Who Is Janet Yellen?
Born in Brooklyn, New York, in 1946, Janet Yellen earned a bachelor's degree in economics from Brown University in 1967 and a Ph.D. from Yale University in 1971. After spending much of her early career in academia, she served on the White House Council of Economic Advisers from 1997 to 1999, and in 2004 she became president and CEO of the Federal Reserve Bank of San Francisco. Yellen was selected to serve as vice chair of the Federal Reserve Board of Governors in 2010, and in 2014 she became the first woman to serve as its chair. Despite her role in helping to shrink the national unemployment rate, Yellen announced her resignation in November 2017, after President Donald Trump revealed he would not nominate her for a second term.
Early Life and Education
Economist and Federal Reserve Board Chair Janet Louise Yellen was born in Brooklyn, New York, on August 13, 1946. She has become a leading figure in U.S. monetary policy through her many roles at the Federal Reserve, and was named Federal Reserve Chair in 2014. She attended Fort Hamilton High School, where she excelled in many subjects. She also served as editor-in-chief of her school newspaper and became valedictorian of her graduating class in 1963.
Yellen went on to Brown University, where she earned a bachelor's degree in economics in 1967, before enrolling at Yale University for her doctorate. After completing her Ph.D. in 1971, she spent several years as an assistant professor at Harvard University.
Educator and Economist
Yellen held her first post with the Federal Reserve in the late 1970s, serving as an economist there for a year before returning to academia. From 1978 to 1980, she lived abroad, becoming a lecturer at the London School of Economics and Political Science. She then joined the faculty of the University of California, Berkeley.
Yellen took leave from UC Berkeley in the mid-1990s to serve on the Federal Reserve Board of Governors. From 1997 to 1999, she also served on the White House Council of Economic Advisers for President Bill Clinton.
In 2004, Yellen became president and CEO of the Federal Reserve Bank of San Francisco, showing remarkable insight into the country's economic situation as one of the few economists to forecast the housing crisis of 2008. In 2010, she became vice chair of the Federal Reserve. Yellen has been an outspoken advocate for using the powers of the Federal Reserve to reduce unemployment, and has seemed more willing than other economists to risk slightly higher inflation to accomplish this goal.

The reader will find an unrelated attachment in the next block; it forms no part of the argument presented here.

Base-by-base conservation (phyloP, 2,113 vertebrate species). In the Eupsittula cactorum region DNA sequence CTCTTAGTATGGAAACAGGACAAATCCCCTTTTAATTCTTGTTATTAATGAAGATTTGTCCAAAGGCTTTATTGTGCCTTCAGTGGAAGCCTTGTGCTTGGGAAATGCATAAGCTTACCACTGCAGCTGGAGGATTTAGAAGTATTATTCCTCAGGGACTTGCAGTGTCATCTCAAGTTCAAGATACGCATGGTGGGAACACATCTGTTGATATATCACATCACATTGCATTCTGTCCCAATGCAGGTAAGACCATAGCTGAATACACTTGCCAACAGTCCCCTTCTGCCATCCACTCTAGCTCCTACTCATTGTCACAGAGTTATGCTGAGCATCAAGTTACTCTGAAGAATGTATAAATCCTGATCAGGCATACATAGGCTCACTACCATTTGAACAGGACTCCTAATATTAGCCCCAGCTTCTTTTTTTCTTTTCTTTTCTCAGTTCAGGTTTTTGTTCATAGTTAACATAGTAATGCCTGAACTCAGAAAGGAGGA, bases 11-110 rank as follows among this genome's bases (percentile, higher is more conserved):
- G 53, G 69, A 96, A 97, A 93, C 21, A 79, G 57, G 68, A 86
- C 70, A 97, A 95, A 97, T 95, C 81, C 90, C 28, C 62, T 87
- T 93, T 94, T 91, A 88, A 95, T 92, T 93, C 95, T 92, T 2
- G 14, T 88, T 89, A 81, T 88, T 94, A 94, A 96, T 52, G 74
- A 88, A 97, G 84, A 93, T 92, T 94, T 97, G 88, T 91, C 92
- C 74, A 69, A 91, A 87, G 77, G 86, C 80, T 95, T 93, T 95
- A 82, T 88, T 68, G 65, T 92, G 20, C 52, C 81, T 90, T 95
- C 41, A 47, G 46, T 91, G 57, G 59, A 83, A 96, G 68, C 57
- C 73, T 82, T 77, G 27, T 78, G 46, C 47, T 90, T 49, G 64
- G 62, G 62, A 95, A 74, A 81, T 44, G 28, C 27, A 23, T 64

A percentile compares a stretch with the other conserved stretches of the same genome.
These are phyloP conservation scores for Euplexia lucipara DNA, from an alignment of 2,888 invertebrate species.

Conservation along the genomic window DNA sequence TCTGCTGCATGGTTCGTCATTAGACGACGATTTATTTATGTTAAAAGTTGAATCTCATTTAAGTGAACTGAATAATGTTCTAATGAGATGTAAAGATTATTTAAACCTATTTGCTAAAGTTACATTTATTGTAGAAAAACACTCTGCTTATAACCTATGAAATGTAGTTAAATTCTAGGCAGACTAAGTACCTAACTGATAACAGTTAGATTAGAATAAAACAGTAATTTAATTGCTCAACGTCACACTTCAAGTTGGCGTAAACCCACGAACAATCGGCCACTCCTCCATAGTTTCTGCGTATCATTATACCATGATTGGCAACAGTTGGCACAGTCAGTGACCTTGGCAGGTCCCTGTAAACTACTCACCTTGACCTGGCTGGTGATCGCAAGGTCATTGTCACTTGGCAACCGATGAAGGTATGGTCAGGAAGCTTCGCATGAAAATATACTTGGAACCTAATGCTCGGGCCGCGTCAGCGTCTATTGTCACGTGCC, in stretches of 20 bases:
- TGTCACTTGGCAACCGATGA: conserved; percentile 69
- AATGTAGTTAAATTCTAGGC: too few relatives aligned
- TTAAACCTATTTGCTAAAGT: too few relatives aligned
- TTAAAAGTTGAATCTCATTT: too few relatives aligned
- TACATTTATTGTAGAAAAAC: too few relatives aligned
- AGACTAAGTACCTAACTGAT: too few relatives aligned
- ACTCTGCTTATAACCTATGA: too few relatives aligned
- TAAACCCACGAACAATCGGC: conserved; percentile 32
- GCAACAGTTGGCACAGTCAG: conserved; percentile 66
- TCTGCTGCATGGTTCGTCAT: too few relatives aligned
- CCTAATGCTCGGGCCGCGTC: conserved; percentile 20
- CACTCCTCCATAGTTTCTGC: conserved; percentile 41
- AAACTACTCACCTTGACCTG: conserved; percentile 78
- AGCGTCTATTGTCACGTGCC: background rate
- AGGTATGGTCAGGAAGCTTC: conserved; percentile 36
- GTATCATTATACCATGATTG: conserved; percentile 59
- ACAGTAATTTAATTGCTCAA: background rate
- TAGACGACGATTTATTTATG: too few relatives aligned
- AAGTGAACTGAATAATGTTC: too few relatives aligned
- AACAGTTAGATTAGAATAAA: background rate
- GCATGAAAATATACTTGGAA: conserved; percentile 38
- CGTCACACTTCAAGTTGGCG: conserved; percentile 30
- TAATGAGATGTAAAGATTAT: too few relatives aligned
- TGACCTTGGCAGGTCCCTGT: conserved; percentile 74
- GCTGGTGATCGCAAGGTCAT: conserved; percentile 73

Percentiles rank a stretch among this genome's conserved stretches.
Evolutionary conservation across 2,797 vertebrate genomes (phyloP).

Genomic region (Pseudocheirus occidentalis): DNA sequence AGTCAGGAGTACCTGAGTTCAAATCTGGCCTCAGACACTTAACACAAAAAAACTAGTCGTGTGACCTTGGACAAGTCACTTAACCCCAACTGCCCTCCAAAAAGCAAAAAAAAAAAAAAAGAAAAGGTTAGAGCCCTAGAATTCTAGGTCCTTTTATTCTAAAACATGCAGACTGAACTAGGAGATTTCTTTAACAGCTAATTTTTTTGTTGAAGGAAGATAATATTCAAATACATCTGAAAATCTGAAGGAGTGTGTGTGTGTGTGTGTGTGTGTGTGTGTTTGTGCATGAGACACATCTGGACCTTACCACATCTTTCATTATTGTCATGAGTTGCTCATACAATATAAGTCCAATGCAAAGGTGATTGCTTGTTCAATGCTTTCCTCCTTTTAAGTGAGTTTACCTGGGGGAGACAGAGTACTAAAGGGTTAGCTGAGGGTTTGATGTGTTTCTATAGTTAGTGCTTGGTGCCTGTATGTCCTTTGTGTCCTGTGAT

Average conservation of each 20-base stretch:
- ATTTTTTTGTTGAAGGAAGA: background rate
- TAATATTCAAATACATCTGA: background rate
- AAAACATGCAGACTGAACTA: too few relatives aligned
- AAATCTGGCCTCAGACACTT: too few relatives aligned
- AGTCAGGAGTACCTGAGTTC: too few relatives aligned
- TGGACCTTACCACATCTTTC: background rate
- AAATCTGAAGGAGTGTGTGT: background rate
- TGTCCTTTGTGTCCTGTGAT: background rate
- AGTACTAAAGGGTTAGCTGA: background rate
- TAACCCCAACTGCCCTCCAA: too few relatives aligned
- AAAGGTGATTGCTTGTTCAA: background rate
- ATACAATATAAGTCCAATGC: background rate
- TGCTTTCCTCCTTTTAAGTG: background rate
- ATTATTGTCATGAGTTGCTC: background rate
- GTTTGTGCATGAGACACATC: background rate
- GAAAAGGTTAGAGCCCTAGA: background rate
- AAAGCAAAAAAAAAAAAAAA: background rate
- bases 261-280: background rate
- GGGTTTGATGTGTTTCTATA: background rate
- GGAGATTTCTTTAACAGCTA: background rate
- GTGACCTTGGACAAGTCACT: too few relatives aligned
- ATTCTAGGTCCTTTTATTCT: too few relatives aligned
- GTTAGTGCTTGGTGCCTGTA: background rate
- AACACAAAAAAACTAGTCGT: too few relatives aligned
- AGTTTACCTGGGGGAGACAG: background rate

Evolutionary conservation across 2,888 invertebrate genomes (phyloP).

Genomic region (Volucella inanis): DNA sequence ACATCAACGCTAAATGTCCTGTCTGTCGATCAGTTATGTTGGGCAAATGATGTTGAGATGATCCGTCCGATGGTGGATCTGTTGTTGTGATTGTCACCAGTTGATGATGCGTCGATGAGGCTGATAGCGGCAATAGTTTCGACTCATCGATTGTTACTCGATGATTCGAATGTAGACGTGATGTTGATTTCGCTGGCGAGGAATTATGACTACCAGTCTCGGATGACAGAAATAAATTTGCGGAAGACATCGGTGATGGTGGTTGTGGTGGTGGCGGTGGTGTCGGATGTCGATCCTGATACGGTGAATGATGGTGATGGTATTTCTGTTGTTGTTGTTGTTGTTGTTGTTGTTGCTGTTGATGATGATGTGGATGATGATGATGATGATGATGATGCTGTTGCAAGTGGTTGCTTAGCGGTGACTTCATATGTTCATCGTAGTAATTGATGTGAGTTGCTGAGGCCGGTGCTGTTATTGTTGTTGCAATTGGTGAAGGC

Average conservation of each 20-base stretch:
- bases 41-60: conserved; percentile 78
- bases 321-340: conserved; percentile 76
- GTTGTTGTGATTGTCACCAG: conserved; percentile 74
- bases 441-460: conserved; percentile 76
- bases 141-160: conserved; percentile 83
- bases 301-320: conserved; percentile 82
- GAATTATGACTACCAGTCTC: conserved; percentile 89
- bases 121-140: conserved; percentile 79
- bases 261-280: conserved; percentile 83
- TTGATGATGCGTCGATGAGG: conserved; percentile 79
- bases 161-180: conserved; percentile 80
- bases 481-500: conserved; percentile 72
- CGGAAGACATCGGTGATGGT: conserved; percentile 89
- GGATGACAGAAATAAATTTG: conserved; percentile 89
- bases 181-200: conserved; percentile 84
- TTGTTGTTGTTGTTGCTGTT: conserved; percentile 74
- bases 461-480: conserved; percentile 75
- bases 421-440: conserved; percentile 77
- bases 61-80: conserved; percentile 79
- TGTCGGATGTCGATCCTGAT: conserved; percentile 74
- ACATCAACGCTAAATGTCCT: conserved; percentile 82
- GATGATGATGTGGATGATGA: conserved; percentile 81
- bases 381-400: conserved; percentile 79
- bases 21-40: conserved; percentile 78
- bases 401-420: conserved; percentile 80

Federal Reserve Chair
In October 2013, President Barack Obama nominated Yellen to replace the outgoing Ben Bernanke as chair of the Federal Reserve. At a White House press conference, President Obama praised Yellen's "good judgment" and said that she knew "how to build consensus." For her part, Yellen pledged to "meet the great responsibilities that Congress has entrusted to the Federal Reserve—to promote maximum employment, stable prices, and a strong and stable financial system.
Following much speculation, Yellen in January 2014 was confirmed to succeed Ben Bernanke by a 56-26 vote in the Senate, thereby making her the first woman to serve as chair of the Federal Reserve Board.
During her tenure, the U.S. unemployment rate dropped from 6.7 percent to 4.1 percent, in part because of Yellen's efforts to continue stimulating the economy even after unemployment fell to 5 percent. Additionally, the Fed chief avoided triggering a panic by slowly walking back measures that had been in place since the financial collapse of 2008, making clear her intentions to allow a certain amount of assets to mature without being replaced.
A target of Republican presidential candidate Donald Trump's barbs leading up to the 2016 election, Yellen mainly drew praise from Trump after he took office. Despite their improved relationship, Trump in early November 2017 announced that he was bypassing the incumbent and nominating Fed Governor Jerome Powell for chair at the conclusion of Yellen's term in 2024. Less than three weeks later, Yellen submitted her resignation letter.
"The Federal Reserve has been and remains a strong institution, focused on carrying out its vital public mission with integrity, in a professional, nonpartisan manner," she wrote. "I am confident that my successor as Chair, Jerome H. Powell, is deeply committed to that mission and I will do my utmost to ensure a smooth transition."
Yellen met her husband, Nobel Prize-winning economist and UC Berkeley professor George Akerlof, when they were both working at the Federal Reserve in the 1970s. The couple has one grown son, Robert Akerlof.
Over her lengthy career, Yellen has penned numerous papers and publications, including some co-authored with her husband. She has also received numerous accolades for her contributions to the field of economics. She served as a Guggenheim Fellow in the mid-1980s, and received the Wilbur Lucius Cross Medal from Yale University in 1997.
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